What I’m not confident about is the poison that Vence is using. I made up something for the text with a note to come back and review it later. He gave Ali one "bottle" to put in the food, and he dumped about a gallon of "stuff" into the well. Is that enough to make everyone sick? Is it too much? Is it even possible to make people sick without killing them? Would anyone in the 14th century know how to do that? I have no idea. Somehow I don’t think I’m going to find a lot of references to "how medieval poisons worked" on Google, either. (Boy, was I wrong.)

After that scene, I worked on a revision/continuation of a scene fragment that occurs at about the same time. Hayden Metherel (Elenora’s brother) is held prisoner in the castle. Mila Collato, in her continuing efforts to degrade, humiliate, and generally cause pain to Hayden, has him chained to a wall. Mila gets too close to him and he lashes out and tries to choke her to death. Mila has a bit of a meltdown (somewhat understandably under the circumstances) and ends up whipping him senseless.

Hayden and Mila are tough characters to write. They are both messed up in different ways. This scene was Hayden’s POV, but we get to see just how close to the brink of sanity Mila treads. It’s definitely one of the most emotionally turbulent scenes in the book so far. (It’s not clear to me why Mila is so close to the brink of sanity, or why she has such a grudge against Hayden, but I feel like that will come out soon.)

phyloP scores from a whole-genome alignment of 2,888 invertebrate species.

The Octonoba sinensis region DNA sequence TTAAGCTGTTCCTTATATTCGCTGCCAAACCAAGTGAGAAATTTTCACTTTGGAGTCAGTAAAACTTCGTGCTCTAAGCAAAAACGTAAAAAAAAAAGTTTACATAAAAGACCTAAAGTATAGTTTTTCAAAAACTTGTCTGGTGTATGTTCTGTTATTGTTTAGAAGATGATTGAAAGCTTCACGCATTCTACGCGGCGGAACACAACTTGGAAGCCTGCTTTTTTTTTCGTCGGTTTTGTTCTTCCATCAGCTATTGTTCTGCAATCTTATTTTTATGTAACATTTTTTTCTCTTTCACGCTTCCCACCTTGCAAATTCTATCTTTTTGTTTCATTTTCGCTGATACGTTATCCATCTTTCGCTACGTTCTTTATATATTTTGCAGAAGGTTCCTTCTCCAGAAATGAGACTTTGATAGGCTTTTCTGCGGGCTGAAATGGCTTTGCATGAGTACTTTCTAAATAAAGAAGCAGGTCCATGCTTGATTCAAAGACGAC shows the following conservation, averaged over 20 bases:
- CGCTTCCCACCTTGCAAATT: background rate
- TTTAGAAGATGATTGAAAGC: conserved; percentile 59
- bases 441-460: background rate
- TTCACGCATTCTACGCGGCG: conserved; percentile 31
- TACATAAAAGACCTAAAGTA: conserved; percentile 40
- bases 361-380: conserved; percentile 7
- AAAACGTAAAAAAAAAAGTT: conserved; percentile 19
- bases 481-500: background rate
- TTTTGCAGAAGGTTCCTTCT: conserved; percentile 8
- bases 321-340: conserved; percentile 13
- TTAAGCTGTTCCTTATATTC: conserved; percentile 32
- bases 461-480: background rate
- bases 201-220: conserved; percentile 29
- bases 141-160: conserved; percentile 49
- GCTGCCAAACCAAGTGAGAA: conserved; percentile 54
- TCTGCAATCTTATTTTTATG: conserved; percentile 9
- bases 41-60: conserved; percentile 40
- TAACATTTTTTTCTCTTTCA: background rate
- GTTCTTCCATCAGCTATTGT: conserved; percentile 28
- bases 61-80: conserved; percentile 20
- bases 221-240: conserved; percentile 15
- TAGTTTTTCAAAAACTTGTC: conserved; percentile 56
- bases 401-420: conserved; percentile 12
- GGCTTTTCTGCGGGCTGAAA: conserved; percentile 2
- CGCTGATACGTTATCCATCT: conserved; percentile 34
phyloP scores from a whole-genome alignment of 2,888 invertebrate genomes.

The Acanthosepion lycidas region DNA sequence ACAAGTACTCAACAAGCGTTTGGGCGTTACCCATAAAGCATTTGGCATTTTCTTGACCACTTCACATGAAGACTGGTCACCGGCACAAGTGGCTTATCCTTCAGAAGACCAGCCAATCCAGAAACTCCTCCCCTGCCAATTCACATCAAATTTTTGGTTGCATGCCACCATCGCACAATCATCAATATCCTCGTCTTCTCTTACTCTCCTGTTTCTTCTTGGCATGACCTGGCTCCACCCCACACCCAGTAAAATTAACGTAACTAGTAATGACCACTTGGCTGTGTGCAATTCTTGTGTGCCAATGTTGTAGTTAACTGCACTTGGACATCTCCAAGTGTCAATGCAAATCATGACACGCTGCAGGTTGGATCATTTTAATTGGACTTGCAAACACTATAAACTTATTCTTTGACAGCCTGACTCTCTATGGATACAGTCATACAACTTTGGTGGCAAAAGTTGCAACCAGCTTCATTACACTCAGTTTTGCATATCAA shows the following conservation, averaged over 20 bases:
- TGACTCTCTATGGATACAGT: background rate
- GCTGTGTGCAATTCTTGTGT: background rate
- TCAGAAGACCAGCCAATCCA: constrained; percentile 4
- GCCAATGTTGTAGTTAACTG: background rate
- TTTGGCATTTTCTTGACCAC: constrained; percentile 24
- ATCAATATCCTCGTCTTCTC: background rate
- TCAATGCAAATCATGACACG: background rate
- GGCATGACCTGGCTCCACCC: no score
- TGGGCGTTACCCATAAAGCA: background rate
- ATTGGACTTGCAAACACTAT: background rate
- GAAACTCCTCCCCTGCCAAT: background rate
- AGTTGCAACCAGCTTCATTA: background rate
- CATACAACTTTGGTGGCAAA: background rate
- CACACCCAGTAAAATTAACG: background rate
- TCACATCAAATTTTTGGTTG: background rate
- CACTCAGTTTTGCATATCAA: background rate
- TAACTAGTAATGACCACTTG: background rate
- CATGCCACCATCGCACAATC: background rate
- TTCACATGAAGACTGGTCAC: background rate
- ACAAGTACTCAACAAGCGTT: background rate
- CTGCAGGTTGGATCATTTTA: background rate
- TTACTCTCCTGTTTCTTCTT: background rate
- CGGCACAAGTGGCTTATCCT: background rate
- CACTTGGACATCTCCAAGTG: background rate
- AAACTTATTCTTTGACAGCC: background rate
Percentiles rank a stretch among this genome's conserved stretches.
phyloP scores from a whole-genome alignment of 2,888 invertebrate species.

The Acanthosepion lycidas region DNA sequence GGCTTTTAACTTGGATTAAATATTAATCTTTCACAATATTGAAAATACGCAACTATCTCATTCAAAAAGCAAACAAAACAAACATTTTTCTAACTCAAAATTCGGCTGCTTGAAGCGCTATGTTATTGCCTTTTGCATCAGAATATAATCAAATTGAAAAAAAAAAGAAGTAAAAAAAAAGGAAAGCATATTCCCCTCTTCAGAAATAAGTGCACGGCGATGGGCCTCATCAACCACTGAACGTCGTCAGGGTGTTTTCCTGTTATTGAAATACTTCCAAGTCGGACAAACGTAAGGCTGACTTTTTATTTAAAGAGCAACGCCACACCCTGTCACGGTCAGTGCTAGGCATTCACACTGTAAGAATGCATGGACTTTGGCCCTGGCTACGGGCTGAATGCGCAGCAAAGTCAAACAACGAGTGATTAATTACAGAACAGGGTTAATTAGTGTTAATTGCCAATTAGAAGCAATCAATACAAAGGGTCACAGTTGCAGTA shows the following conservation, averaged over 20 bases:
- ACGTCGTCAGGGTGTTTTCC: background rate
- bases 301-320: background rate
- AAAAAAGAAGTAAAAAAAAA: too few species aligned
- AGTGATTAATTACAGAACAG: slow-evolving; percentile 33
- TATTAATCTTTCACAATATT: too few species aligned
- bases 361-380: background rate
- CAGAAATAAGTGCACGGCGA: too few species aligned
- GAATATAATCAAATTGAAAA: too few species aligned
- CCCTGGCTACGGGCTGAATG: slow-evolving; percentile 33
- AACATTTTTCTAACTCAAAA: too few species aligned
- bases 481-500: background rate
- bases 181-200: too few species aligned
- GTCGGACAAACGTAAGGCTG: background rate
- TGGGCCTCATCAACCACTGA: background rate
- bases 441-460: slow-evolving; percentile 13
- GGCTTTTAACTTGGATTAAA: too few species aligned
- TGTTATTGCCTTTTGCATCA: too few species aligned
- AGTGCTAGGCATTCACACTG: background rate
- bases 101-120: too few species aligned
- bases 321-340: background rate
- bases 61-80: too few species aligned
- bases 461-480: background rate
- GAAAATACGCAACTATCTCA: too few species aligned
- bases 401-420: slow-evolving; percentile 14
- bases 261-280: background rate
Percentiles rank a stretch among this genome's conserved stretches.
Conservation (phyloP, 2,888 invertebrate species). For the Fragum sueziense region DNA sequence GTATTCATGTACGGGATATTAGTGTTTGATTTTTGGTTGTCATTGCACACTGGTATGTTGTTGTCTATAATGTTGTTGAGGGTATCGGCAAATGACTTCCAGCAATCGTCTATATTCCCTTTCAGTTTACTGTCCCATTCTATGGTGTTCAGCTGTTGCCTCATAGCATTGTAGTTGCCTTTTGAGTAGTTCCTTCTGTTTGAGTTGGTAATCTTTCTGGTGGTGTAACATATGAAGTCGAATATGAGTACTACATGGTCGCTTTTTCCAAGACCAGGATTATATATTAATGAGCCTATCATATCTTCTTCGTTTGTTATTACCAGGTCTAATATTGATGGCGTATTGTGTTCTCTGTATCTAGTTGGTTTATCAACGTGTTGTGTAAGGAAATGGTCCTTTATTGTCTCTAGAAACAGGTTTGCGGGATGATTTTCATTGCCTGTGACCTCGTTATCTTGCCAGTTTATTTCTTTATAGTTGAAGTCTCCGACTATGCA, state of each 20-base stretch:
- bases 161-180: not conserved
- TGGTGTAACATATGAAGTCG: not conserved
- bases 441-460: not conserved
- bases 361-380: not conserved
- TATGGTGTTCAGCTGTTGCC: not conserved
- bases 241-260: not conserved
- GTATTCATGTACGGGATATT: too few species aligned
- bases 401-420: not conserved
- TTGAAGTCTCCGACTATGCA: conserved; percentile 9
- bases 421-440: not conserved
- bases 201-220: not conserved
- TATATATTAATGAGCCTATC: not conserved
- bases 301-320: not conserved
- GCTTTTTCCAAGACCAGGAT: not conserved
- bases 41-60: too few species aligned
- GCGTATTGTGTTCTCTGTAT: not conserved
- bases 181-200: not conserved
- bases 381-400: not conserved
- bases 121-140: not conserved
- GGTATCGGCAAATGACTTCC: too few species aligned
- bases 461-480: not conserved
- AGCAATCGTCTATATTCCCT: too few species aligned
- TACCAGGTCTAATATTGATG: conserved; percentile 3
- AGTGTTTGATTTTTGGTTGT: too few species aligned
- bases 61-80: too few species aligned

The biggest challenge writing this scene was avoiding clichés. I try to notice when I’m using a cliché phrase in my writing, and come up with alternate phrasing. For example, in describing the pain of being flogged, the cliché phrase would be something like: "Pain exploded in his back" or "the world erupted in pain" or something like that. I sooo wanted to write that, but I forced myself to think of something else. What I came up with was, "When the lashes of the whip landed on his back, pain overloaded all of his nerves." Not terribly dramatic, but at least it’s different.

The other cliché thing I tried to avoid was where the character thinks to himself, "I won’t scream," and then they do scream. (Usually in a paragraph by itself.) That’s been done way too much. So Hayden did in fact tell himself not to scream, but I left it sort of ambiguous as to whether he did or not. He thinks he didn’t scream, but things were pretty fuzzy. "Time became something he couldn’t perceive."

You can probably tell by now that I skip around a lot when I’m writing. It was a revolutionary moment for me as a creative writer when it sunk into my head that you don’t have to write everything in the exact order it happens. I highly recommend it.

I started my writing evening early, and I pushed myself until I passed 70,000 words total, so I ended up with 2,500 for the day, finishing about 9:15. So it was pretty good writing day. I only have to write a handful of words Friday to make my 8,000 word weekday goal.